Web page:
Petersen's theorem states that every cubic graph with no bridges has a perfect matching (Petersen 1891; Frink 1926; König 1936; Skiena 1990, p. 244). In fact, this theorem can be extended to read, "every cubic graph with 0, 1, or 2 bridges has a perfect matching."The graph above shows the smallest counterexample for 3 bridges, namely a connected cubic graph on 16 vertices having no perfect matchings. This graph is implemented in the Wolfram Language as GraphData["Cubic", 16, 14].Errera (1922) strengthened Petersen's theorem by proving that if all bridges of a connected cubic graph lie on a single path of , then has a perfect matching.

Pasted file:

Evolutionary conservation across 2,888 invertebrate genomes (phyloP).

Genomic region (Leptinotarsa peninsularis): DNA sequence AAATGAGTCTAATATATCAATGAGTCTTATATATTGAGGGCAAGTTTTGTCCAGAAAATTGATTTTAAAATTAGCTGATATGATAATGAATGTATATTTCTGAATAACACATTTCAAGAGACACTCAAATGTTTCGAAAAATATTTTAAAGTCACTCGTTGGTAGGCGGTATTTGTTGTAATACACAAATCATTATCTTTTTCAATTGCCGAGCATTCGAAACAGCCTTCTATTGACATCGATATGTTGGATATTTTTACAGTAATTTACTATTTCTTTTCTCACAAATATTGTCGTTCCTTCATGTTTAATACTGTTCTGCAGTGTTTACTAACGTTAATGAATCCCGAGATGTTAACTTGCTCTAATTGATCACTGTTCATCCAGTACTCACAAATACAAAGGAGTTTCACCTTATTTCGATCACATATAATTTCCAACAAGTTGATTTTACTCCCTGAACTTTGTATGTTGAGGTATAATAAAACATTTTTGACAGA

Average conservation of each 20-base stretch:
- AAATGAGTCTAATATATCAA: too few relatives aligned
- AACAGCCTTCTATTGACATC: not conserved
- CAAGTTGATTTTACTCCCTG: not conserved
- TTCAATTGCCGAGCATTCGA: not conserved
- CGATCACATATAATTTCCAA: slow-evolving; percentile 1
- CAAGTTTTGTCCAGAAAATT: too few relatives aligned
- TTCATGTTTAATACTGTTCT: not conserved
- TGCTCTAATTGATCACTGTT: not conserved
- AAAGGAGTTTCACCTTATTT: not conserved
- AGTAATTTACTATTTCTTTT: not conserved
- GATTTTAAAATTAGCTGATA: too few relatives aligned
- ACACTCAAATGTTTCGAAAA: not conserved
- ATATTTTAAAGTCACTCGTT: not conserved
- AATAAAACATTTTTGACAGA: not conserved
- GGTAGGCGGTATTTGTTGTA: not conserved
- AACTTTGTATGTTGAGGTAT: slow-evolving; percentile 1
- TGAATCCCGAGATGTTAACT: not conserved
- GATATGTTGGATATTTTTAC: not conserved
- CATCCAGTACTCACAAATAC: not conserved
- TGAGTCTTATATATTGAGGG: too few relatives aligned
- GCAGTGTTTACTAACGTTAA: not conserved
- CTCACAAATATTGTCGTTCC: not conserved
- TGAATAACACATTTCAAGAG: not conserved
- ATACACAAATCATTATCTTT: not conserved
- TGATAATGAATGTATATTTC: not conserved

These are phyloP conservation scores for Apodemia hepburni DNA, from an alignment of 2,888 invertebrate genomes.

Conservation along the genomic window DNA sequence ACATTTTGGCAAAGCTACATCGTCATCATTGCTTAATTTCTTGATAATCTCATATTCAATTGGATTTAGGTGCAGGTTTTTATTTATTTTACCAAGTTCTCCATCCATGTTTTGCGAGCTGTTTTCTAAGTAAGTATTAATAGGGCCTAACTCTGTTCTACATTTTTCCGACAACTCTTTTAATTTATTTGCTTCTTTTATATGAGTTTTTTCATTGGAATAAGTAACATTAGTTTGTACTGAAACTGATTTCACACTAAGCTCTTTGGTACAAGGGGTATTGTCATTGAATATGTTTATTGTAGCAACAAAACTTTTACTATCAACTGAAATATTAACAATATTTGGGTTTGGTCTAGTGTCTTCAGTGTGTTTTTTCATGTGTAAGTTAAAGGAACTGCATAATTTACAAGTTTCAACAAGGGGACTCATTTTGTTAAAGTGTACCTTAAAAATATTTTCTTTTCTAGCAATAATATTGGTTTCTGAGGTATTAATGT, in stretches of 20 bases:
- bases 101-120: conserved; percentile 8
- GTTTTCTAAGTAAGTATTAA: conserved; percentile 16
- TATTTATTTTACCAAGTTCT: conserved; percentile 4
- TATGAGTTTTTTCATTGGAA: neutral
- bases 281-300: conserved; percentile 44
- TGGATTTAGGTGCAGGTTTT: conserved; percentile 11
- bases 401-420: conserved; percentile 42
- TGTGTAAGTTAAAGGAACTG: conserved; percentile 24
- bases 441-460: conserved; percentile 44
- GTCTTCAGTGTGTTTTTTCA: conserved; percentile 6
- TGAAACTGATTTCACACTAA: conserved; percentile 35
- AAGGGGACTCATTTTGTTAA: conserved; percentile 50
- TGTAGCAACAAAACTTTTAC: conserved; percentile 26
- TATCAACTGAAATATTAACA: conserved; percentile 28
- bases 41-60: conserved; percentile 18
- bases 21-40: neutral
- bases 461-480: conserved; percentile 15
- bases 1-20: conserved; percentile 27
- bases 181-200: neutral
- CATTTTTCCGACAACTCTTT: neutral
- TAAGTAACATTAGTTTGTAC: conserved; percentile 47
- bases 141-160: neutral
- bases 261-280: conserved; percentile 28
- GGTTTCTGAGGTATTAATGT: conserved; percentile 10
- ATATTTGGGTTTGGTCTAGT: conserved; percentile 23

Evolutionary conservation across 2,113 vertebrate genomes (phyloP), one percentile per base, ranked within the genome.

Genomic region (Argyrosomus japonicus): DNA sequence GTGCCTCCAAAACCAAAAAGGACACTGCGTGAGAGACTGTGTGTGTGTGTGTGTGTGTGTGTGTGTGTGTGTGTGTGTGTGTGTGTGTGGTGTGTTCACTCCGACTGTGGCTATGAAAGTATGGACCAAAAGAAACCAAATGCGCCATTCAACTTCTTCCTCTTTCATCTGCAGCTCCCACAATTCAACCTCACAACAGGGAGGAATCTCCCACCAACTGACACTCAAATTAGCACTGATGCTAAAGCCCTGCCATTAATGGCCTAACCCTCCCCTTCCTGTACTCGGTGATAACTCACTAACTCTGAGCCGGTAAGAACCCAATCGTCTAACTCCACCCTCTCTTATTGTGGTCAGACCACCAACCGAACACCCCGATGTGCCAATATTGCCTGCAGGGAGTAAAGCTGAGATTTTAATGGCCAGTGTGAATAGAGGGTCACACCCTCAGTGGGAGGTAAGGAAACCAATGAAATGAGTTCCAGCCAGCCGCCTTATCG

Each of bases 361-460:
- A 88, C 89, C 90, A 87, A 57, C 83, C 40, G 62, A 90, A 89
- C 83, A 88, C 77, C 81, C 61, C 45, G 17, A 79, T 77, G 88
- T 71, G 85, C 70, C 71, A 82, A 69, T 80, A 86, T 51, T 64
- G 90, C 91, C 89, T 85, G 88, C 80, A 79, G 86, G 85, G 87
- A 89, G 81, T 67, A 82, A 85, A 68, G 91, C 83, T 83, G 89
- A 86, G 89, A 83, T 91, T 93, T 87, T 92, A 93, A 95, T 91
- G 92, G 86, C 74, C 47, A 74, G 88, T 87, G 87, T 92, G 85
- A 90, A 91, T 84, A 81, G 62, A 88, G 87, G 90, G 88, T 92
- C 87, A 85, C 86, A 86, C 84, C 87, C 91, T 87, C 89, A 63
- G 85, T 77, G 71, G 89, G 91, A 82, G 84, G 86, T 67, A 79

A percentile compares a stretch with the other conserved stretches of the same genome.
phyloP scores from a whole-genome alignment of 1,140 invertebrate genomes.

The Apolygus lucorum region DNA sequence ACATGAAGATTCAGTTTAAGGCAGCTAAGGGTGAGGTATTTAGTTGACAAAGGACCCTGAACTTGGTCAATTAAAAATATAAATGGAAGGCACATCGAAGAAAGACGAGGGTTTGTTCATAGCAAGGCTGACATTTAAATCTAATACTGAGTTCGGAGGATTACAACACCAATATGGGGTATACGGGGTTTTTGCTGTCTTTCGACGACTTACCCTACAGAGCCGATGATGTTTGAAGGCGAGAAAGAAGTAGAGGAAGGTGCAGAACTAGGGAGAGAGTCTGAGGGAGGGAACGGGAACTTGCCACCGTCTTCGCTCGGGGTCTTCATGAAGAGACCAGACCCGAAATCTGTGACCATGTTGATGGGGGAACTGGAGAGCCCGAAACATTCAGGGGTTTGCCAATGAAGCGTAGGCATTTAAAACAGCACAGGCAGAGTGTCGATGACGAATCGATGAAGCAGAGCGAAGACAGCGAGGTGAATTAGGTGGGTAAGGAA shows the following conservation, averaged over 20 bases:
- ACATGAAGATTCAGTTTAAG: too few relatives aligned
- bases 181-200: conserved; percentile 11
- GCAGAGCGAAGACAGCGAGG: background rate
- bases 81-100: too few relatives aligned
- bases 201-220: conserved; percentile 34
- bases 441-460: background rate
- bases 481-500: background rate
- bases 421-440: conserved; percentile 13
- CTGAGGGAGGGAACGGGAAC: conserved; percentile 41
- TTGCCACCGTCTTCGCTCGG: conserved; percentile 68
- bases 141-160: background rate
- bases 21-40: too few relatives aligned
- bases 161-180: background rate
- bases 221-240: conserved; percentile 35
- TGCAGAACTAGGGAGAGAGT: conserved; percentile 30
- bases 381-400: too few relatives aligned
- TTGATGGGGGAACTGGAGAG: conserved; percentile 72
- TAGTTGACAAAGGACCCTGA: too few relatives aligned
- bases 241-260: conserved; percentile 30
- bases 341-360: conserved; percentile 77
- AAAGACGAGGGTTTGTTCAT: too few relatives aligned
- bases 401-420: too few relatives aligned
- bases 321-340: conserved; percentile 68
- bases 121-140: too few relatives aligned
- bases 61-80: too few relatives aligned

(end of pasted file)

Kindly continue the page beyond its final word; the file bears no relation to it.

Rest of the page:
The -ladder graph can be defined as , where is a path graph (Hosoya and Harary 1993; Noy and Ribó 2004, Fig. 1). It is therefore equivalent to the grid graph. The ladder graph is named for its resemblance to a ladder consisting of two rails and rungs between them (though starting immediately at the bottom and finishing at the top with no offset).Hosoya and Harary (1993) also use the term "ladder graph" for the graph Cartesian product , where is the complete graph on two nodes and is the cycle graph on nodes. This class of graph is however more commonly known as a prism graph.Ball and Coxeter (1987, pp. 277-278) use the term "ladder graph" to refer to the graph known in this work as the ladder rung graph.The ladder graph is graceful (Maheo 1980).The chromatic polynomial, independence polynomial, and reliability polynomial of the ladder graph are given by(1)(2)(3)where . Recurrence equations for the chromatic..